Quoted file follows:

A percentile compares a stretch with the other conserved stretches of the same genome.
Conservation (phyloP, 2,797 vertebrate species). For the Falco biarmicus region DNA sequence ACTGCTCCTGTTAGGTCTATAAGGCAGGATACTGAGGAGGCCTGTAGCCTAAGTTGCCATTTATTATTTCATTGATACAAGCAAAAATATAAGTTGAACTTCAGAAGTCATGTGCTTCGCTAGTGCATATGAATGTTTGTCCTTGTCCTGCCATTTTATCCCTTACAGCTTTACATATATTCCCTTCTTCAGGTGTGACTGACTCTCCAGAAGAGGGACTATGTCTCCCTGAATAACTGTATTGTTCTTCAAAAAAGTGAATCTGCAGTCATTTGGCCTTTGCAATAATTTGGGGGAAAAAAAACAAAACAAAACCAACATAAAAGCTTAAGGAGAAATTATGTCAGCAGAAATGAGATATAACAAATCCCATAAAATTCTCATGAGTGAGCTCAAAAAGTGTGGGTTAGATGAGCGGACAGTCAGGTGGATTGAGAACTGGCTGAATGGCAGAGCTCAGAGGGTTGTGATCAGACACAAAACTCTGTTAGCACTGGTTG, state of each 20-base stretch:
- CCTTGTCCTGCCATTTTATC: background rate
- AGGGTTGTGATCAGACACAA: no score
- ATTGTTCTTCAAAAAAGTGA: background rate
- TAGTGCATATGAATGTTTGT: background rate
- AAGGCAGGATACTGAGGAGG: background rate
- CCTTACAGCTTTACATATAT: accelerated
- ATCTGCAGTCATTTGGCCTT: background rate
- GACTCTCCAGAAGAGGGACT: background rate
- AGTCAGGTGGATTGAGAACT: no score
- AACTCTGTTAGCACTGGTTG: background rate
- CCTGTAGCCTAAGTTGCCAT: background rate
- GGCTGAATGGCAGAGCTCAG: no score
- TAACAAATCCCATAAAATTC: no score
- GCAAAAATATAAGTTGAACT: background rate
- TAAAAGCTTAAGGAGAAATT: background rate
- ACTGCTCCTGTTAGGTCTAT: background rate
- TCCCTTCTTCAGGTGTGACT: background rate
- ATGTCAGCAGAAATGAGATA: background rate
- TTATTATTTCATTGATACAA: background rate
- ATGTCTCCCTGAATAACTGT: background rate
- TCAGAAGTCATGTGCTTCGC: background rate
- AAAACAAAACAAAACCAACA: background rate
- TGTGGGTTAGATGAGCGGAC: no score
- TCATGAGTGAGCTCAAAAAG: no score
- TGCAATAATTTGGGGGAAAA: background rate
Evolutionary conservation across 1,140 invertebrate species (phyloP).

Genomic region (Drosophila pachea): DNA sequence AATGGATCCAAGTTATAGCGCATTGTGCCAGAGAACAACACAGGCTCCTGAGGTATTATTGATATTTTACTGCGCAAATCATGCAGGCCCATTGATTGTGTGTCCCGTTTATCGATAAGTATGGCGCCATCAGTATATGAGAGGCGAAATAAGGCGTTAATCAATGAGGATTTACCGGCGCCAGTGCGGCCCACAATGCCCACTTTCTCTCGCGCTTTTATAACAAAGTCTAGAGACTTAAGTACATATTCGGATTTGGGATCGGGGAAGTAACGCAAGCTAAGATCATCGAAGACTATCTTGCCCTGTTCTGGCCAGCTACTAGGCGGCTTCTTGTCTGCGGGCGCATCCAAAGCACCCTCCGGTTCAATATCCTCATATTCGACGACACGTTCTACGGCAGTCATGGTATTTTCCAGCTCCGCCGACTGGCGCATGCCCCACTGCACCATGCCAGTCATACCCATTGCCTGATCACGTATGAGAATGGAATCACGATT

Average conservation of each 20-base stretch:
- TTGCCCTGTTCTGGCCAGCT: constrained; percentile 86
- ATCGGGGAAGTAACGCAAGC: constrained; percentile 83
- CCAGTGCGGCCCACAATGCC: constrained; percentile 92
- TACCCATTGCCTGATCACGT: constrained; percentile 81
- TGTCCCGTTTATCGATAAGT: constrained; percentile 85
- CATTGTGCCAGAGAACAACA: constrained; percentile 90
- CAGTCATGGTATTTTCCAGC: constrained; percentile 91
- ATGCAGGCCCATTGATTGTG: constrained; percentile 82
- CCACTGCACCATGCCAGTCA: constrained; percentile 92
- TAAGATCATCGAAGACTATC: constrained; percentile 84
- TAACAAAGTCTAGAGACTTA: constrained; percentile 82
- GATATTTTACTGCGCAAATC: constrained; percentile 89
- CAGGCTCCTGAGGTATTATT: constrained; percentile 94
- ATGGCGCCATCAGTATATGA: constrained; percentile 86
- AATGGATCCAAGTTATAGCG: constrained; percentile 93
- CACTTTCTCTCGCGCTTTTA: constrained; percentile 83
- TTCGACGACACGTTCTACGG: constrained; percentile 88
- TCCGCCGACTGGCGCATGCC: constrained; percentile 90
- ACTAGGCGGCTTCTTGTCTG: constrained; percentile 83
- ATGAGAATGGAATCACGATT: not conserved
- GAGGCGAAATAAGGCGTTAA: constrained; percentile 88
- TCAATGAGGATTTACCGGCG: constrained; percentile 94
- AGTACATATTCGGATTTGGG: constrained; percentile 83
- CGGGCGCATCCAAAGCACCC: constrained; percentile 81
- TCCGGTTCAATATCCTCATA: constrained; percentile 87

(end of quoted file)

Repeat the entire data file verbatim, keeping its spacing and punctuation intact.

A percentile compares a stretch with the other conserved stretches of the same genome.
Conservation (phyloP, 2,797 vertebrate species). For the Falco biarmicus region DNA sequence ACTGCTCCTGTTAGGTCTATAAGGCAGGATACTGAGGAGGCCTGTAGCCTAAGTTGCCATTTATTATTTCATTGATACAAGCAAAAATATAAGTTGAACTTCAGAAGTCATGTGCTTCGCTAGTGCATATGAATGTTTGTCCTTGTCCTGCCATTTTATCCCTTACAGCTTTACATATATTCCCTTCTTCAGGTGTGACTGACTCTCCAGAAGAGGGACTATGTCTCCCTGAATAACTGTATTGTTCTTCAAAAAAGTGAATCTGCAGTCATTTGGCCTTTGCAATAATTTGGGGGAAAAAAAACAAAACAAAACCAACATAAAAGCTTAAGGAGAAATTATGTCAGCAGAAATGAGATATAACAAATCCCATAAAATTCTCATGAGTGAGCTCAAAAAGTGTGGGTTAGATGAGCGGACAGTCAGGTGGATTGAGAACTGGCTGAATGGCAGAGCTCAGAGGGTTGTGATCAGACACAAAACTCTGTTAGCACTGGTTG, state of each 20-base stretch:
- CCTTGTCCTGCCATTTTATC: background rate
- AGGGTTGTGATCAGACACAA: no score
- ATTGTTCTTCAAAAAAGTGA: background rate
- TAGTGCATATGAATGTTTGT: background rate
- AAGGCAGGATACTGAGGAGG: background rate
- CCTTACAGCTTTACATATAT: accelerated
- ATCTGCAGTCATTTGGCCTT: background rate
- GACTCTCCAGAAGAGGGACT: background rate
- AGTCAGGTGGATTGAGAACT: no score
- AACTCTGTTAGCACTGGTTG: background rate
- CCTGTAGCCTAAGTTGCCAT: background rate
- GGCTGAATGGCAGAGCTCAG: no score
- TAACAAATCCCATAAAATTC: no score
- GCAAAAATATAAGTTGAACT: background rate
- TAAAAGCTTAAGGAGAAATT: background rate
- ACTGCTCCTGTTAGGTCTAT: background rate
- TCCCTTCTTCAGGTGTGACT: background rate
- ATGTCAGCAGAAATGAGATA: background rate
- TTATTATTTCATTGATACAA: background rate
- ATGTCTCCCTGAATAACTGT: background rate
- TCAGAAGTCATGTGCTTCGC: background rate
- AAAACAAAACAAAACCAACA: background rate
- TGTGGGTTAGATGAGCGGAC: no score
- TCATGAGTGAGCTCAAAAAG: no score
- TGCAATAATTTGGGGGAAAA: background rate
Evolutionary conservation across 1,140 invertebrate species (phyloP).

Genomic region (Drosophila pachea): DNA sequence AATGGATCCAAGTTATAGCGCATTGTGCCAGAGAACAACACAGGCTCCTGAGGTATTATTGATATTTTACTGCGCAAATCATGCAGGCCCATTGATTGTGTGTCCCGTTTATCGATAAGTATGGCGCCATCAGTATATGAGAGGCGAAATAAGGCGTTAATCAATGAGGATTTACCGGCGCCAGTGCGGCCCACAATGCCCACTTTCTCTCGCGCTTTTATAACAAAGTCTAGAGACTTAAGTACATATTCGGATTTGGGATCGGGGAAGTAACGCAAGCTAAGATCATCGAAGACTATCTTGCCCTGTTCTGGCCAGCTACTAGGCGGCTTCTTGTCTGCGGGCGCATCCAAAGCACCCTCCGGTTCAATATCCTCATATTCGACGACACGTTCTACGGCAGTCATGGTATTTTCCAGCTCCGCCGACTGGCGCATGCCCCACTGCACCATGCCAGTCATACCCATTGCCTGATCACGTATGAGAATGGAATCACGATT

Average conservation of each 20-base stretch:
- TTGCCCTGTTCTGGCCAGCT: constrained; percentile 86
- ATCGGGGAAGTAACGCAAGC: constrained; percentile 83
- CCAGTGCGGCCCACAATGCC: constrained; percentile 92
- TACCCATTGCCTGATCACGT: constrained; percentile 81
- TGTCCCGTTTATCGATAAGT: constrained; percentile 85
- CATTGTGCCAGAGAACAACA: constrained; percentile 90
- CAGTCATGGTATTTTCCAGC: constrained; percentile 91
- ATGCAGGCCCATTGATTGTG: constrained; percentile 82
- CCACTGCACCATGCCAGTCA: constrained; percentile 92
- TAAGATCATCGAAGACTATC: constrained; percentile 84
- TAACAAAGTCTAGAGACTTA: constrained; percentile 82
- GATATTTTACTGCGCAAATC: constrained; percentile 89
- CAGGCTCCTGAGGTATTATT: constrained; percentile 94
- ATGGCGCCATCAGTATATGA: constrained; percentile 86
- AATGGATCCAAGTTATAGCG: constrained; percentile 93
- CACTTTCTCTCGCGCTTTTA: constrained; percentile 83
- TTCGACGACACGTTCTACGG: constrained; percentile 88
- TCCGCCGACTGGCGCATGCC: constrained; percentile 90
- ACTAGGCGGCTTCTTGTCTG: constrained; percentile 83
- ATGAGAATGGAATCACGATT: not conserved
- GAGGCGAAATAAGGCGTTAA: constrained; percentile 88
- TCAATGAGGATTTACCGGCG: constrained; percentile 94
- AGTACATATTCGGATTTGGG: constrained; percentile 83
- CGGGCGCATCCAAAGCACCC: constrained; percentile 81
- TCCGGTTCAATATCCTCATA: constrained; percentile 87